High Court grants relief against persons unknown in online libel case

Iona Millership

Using the principles established in recent cases related to online anonymous defamation, the High Court has granted an injunction and damages of £10,000 against persons unknown responsible for anonymous defamatory material (Smith v Unknown Defendants).

The claimant writes the “Matthew Hopkins: The Witchfinder General” blog and is a former borough councillor in Welwyn Hatfield.  The three anonymous defendants to the claim were users and operators of EncyclopediaDramatica.se, a controversial satirical website using wiki software, meaning that its content can be updated by its registered users (the “Website”).  The Website takes steps to anonymise itself and its site administrators.

In May 2016, a webpage regarding the claimant on the Website was amended by the user and administrator “LikeICare” (the first defendant) and the user “KiwiDynastia” (the second defendant) to state that the claimant was a paedophile and child rapist.  The claimant complained to the administrators of the Website and was told to “F*** off” by the first defendant.  He responded by serving a section 5 notice under the Defamation Act 2013 and posting a letter of claim to the Website.

The claimant subsequently issued proceedings and made open offers to the first and third defendants that if they removed the material complained of, he would apply for a stay of the claim against them and, although the relevant defendants did not respond directly to the claimant, the material was removed and the court agreed to stay the claim against those persons.

The claimant then applied for default and summary judgment against the second defendant, whose position was different to the other two defendants as the claimant understood him to be a persistent internet troll.

Mr Justice Green allowed the applications and, in doing so:

  1. He noted that the court had the ability to provide injunctive relief against persons unknown (Bloomsbury Publishing Group plc v News Group Newspapers Limited [2003] 1 WLR 1633) but that it was necessary for the person unknown “to be capable of identification by description in such a way as to identify with sufficient certainty who are included within the order and who are not“. He noted that in the case of Brett Wilson LLP v Persons Unknown [2015] EWHC 2628 (QB) (covered on the blog here), the description of the defendant as “Persons unknown responsible for the operation and publication of the website” was sufficient for the grant of final injunctive relief, including summary judgment.
  2. He stated that the relevant procedural safeguards needed to be respected in cases against persons unknown, including ensuring that proceedings and applications had been duly served. He decided that this was unquestionable in this case since the administrators of the site had published documents received from the claimant on the Website.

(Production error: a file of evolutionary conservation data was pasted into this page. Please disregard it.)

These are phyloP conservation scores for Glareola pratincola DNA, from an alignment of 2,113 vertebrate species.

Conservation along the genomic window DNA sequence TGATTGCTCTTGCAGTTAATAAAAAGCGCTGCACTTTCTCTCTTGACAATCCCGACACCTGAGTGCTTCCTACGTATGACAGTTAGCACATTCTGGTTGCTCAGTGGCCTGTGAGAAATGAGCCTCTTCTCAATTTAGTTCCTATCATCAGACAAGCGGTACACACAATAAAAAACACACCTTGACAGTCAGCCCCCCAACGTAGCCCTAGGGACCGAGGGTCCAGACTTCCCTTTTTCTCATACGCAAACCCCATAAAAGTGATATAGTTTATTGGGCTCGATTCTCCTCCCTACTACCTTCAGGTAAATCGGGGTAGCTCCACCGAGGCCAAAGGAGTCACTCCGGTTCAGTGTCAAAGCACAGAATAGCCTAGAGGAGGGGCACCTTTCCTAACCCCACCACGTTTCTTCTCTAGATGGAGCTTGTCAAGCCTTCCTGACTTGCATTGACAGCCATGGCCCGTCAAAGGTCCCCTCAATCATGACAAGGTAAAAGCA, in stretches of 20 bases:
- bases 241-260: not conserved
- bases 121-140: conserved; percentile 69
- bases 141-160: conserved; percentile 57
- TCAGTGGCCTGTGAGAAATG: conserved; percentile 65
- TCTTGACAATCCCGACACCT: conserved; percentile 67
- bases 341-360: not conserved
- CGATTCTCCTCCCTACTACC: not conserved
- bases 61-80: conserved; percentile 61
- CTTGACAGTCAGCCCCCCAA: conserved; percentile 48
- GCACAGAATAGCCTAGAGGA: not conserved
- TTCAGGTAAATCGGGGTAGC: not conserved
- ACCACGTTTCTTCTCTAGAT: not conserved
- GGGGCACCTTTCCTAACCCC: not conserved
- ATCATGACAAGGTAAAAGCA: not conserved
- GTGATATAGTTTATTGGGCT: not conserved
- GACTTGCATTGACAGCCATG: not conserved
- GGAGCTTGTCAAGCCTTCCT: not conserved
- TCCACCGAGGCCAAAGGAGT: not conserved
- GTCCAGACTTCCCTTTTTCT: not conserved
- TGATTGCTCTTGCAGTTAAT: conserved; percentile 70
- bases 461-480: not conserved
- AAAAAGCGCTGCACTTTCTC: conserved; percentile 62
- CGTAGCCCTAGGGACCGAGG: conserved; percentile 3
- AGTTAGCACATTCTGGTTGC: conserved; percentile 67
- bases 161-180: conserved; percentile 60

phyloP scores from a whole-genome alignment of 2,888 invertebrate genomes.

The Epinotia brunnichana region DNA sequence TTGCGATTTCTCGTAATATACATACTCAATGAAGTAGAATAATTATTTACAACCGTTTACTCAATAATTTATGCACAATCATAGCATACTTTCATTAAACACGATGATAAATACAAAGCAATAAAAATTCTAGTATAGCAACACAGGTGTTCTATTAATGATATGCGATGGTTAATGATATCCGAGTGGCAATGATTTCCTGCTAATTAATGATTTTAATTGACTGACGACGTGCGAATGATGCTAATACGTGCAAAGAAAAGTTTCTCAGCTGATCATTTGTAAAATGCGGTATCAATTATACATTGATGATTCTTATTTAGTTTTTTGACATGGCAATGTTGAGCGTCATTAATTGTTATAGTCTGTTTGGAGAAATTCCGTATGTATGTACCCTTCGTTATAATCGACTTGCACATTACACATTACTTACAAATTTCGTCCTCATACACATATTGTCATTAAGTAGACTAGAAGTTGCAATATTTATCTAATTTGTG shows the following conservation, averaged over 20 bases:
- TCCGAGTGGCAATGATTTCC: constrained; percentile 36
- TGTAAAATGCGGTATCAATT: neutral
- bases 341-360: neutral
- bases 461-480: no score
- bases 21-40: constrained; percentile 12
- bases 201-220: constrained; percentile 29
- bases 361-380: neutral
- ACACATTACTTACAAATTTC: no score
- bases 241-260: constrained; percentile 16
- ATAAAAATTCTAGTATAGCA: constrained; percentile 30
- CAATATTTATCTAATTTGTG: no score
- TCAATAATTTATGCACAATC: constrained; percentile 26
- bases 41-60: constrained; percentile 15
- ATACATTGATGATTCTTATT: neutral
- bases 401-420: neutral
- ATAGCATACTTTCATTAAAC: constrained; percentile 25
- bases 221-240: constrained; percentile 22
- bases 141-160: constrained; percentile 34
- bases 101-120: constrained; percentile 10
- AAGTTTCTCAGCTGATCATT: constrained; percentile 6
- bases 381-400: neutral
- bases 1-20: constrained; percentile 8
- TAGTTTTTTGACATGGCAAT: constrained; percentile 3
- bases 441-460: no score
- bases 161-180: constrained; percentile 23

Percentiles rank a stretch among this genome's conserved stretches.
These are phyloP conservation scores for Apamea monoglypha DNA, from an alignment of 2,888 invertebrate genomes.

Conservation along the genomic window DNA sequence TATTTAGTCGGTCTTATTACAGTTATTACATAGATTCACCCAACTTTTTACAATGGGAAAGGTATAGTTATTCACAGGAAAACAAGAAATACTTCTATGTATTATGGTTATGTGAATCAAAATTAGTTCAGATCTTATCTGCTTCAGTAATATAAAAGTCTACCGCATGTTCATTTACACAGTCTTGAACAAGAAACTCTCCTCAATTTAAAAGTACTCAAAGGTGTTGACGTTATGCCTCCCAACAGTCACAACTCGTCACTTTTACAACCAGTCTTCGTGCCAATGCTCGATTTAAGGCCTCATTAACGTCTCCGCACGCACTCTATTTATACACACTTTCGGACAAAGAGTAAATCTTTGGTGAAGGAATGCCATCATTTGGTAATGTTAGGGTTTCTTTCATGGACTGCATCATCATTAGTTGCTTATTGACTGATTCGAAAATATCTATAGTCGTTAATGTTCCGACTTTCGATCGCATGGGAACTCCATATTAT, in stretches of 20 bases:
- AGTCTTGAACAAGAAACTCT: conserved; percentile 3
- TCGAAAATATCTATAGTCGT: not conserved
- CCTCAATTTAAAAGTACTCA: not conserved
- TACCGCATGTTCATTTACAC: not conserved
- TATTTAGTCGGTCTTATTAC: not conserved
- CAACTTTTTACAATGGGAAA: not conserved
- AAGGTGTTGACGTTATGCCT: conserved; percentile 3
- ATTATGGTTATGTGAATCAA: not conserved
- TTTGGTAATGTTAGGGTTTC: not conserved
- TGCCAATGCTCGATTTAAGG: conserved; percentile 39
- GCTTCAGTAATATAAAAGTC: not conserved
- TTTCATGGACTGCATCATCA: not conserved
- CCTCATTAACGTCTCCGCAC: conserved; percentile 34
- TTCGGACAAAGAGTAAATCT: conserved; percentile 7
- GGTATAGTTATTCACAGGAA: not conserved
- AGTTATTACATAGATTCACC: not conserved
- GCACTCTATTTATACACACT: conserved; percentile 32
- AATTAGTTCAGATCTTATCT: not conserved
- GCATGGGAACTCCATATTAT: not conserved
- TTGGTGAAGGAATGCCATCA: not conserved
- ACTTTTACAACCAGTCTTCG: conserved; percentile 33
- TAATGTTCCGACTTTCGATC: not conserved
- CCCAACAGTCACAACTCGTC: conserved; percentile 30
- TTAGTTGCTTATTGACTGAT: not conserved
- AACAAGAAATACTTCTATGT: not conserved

3. He considered section 12(2) of the Human Rights Act 1998 as the case involved relief which could affect the right to freedom of speech. Section 12(2) of the HRA 1998 precludes the court from granting relief if a respondent is neither present nor represented unless it is satisfied that the applicant has taken all reasonable steps to notify the respondent or that there are compelling reasons why the respondent should not be notified. In this case, Green J was satisfied that the claimant had taken all proper steps to notify the defendant and that any failure to respond on behalf of the second defendant was simply because he or she wishes to remain “hiding”.
  4. He was also satisfied that the conditions for obtaining judgment in default were met and he could see no possible basis upon which the principal allegations could be countered. In relation to serious harm, Green J stated that: “there can be no doubt that the Claimants’ reputation will have been substantially and deleteriously harmed by the publication of this material“.
  5. He awarded damages of £10,000, the maximum permitted under the summary disposal procedure set out in sections 8 and 9 of the Defamation Act 1996 and relied upon by the claimant in this application. Green J also specified that the second defendant should have liberty to apply to vary the quantification of the damages if he or she considered it to be excessive or otherwise unjustified.

Green J was also satisfied that the pleaded allegations established a case for injunctive relief and granted the claimant a prohibitory injunction restraining the second defendant from repeating the allegations or making new allegations to similar effect, and a mandatory injunction requiring the second defendant to remove any such allegations he had placed elsewhere.  Green J noted that: (a) the second defendant had deliberately declined to remove the offending material from the Website; and (b) there was reason to believe that the second defendant would persist in the offensive campaign against the claimant.

Smith v Unknown Defendants [2016] EWHC 1775 (QB)

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